What do federal regulators want when it comes to scaffold safety?

Scaffolds are some of the most useful -- and dangerous -- devices you'll find at a Pennsylvania construction site. These devices allow workers to perform tasks at great, multi-story heights, while they benefit from a secure and stable working surface. Nevertheless, any time a worker is more than six feet off the ground, he or she runs the risk of falling and suffering from a life-threatening injury.

Due to the risk of falling from the scaffold -- and the risk of objects falling and hitting people below -- the Occupational Safety and Health Administration (OSHA) has created clear scaffold safety guidelines that all workers need to be trained to understand and follow. When these guidelines are carefully adhered to, workers stand a significantly reduced chance of getting hurt or killed while working with a scaffold.

An outdoor slip-and-fall accident can cause serious injury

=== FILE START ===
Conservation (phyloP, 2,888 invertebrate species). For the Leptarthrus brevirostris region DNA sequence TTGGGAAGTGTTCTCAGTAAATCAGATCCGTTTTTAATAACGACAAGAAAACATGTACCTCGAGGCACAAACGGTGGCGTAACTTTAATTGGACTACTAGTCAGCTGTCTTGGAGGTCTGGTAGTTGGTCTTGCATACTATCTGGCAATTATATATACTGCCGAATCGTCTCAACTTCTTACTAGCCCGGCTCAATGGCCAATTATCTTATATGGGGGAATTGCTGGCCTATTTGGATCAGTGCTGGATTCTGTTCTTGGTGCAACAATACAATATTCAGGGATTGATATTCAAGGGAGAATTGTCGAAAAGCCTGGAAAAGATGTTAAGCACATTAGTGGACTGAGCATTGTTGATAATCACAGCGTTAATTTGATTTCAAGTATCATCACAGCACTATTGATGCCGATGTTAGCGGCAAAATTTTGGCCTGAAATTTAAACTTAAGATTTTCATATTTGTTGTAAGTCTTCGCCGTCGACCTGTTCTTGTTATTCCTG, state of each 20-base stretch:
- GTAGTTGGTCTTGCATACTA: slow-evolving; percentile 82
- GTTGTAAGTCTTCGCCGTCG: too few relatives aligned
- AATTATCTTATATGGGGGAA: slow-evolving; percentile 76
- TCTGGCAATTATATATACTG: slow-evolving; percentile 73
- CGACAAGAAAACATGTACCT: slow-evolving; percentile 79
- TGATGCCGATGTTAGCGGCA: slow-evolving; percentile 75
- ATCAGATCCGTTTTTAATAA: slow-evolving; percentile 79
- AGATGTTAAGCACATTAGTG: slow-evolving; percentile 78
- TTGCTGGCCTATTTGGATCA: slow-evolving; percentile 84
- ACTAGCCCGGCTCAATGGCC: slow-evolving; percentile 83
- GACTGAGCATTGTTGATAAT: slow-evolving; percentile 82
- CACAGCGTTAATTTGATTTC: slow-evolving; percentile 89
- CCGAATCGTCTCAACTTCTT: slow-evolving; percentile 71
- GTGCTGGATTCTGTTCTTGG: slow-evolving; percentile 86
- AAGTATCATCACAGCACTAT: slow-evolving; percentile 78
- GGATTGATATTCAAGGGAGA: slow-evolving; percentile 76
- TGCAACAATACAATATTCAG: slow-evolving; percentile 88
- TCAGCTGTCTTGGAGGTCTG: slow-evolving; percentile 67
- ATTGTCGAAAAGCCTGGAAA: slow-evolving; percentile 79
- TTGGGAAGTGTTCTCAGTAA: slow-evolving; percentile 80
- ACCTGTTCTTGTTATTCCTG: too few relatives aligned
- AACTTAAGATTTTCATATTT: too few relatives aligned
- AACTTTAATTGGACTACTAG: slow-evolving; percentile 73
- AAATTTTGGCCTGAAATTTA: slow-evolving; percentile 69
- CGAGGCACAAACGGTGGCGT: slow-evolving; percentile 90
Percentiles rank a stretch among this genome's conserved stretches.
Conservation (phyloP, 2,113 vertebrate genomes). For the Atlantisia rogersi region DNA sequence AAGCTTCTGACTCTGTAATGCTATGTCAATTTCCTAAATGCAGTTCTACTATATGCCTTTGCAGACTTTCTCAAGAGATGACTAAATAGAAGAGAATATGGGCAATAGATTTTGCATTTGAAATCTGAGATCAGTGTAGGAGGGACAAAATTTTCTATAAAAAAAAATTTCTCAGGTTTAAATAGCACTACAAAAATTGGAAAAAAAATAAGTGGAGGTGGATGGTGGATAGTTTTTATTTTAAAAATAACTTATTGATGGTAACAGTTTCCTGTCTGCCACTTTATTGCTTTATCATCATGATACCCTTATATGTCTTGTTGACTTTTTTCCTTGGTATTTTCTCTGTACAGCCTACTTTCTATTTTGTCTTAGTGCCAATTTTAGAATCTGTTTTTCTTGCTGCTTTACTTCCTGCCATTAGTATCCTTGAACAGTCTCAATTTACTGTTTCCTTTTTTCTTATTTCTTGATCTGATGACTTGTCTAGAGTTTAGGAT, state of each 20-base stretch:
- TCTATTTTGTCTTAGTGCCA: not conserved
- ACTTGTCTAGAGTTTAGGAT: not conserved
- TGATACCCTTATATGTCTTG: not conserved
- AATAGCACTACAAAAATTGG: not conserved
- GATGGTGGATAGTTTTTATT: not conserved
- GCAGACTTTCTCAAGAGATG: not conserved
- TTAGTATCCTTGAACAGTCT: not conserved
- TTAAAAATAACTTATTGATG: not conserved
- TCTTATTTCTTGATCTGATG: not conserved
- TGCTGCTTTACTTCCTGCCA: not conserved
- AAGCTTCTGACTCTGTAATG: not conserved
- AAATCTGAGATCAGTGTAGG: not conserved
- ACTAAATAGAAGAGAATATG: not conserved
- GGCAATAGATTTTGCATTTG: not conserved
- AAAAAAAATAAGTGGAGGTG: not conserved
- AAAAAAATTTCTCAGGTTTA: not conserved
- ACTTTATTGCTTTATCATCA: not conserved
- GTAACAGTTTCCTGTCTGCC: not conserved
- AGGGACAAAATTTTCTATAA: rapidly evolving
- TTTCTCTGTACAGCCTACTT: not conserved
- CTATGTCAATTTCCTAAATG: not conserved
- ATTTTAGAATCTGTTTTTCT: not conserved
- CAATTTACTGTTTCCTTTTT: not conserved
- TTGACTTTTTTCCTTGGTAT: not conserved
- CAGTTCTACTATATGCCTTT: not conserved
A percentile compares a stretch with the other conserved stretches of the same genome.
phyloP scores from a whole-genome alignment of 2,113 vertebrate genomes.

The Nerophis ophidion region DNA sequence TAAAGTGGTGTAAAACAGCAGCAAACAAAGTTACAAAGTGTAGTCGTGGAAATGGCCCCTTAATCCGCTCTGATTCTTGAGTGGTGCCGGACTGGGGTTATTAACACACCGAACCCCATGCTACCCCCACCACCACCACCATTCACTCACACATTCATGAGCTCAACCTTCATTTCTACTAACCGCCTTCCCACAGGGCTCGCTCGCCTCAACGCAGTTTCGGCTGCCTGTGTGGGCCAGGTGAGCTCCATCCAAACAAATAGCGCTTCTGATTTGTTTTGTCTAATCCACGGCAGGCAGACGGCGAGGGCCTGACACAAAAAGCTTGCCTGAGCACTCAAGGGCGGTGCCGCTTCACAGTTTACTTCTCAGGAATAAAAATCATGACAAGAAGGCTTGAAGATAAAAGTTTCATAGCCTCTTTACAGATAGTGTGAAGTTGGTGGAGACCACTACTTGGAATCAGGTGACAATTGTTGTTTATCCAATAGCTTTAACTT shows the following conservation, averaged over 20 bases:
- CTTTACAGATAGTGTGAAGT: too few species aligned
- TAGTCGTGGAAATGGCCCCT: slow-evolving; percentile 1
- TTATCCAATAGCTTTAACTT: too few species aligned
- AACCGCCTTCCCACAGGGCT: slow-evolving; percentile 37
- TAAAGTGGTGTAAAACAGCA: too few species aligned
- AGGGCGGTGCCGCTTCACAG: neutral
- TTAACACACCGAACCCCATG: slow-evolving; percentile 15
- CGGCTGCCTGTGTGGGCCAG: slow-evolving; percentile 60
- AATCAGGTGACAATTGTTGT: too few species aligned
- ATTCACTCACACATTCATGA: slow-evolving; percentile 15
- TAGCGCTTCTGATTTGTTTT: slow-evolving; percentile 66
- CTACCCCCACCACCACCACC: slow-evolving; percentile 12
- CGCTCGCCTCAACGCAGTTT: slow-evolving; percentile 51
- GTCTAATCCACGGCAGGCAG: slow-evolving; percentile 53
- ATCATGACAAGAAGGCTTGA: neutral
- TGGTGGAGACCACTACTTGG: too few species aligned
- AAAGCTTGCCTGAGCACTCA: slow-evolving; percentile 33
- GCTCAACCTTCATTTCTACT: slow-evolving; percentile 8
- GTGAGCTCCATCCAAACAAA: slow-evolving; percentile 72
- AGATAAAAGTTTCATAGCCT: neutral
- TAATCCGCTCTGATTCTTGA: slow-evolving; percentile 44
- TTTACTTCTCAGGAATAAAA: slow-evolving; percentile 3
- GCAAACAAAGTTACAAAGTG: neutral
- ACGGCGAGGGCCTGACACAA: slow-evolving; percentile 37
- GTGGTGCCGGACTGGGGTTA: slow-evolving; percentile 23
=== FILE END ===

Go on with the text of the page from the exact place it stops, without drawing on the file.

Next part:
Working outdoors is a great joy for many people, as they enjoy the fresh air and the ability to move around throughout the day. However, the more time you spend outdoors the greater chance there is that you could be part of an outdoor slip-and-fall accident.

Familiarity with the most common causes of outdoor slip-and-fall accidents can go a long way in helping you avoid trouble. Here are some of the most common causes of these accidents:

  • Ice or snow accumulation: This is a common concern during the winter months in Pennsylvania, as ice and snow can quickly accumulate in parking lots, on sidewalks and in other areas. If not cleared in the appropriate manner, this greatly increases the risk of an accident.
  • Inadequate lighting: If you're unable to see what you're doing, it's more difficult to avoid trouble. This can be something as simple as a parking lot that doesn't have enough lighting. For example, if you're walking to your vehicle in the dark, a lack of lighting could result in stepping in a pothole and falling to the ground.
  • Lack of maintenance: Your employer and/or the property owner are responsible for maintaining the grounds on which you work. If they don't, there's a greater risk of suffering an on-the-job injury. A common example is a sidewalk that's in need of repair, such as one that is uneven or crumbling.
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Marzzacco Niven & Associates

Marzzacco Niven & Associates
1909 North Front Street, 2nd Floor, Suite 1
Harrisburg, PA 17102

Toll Free: 866-321-5340
Phone: 717-260-3580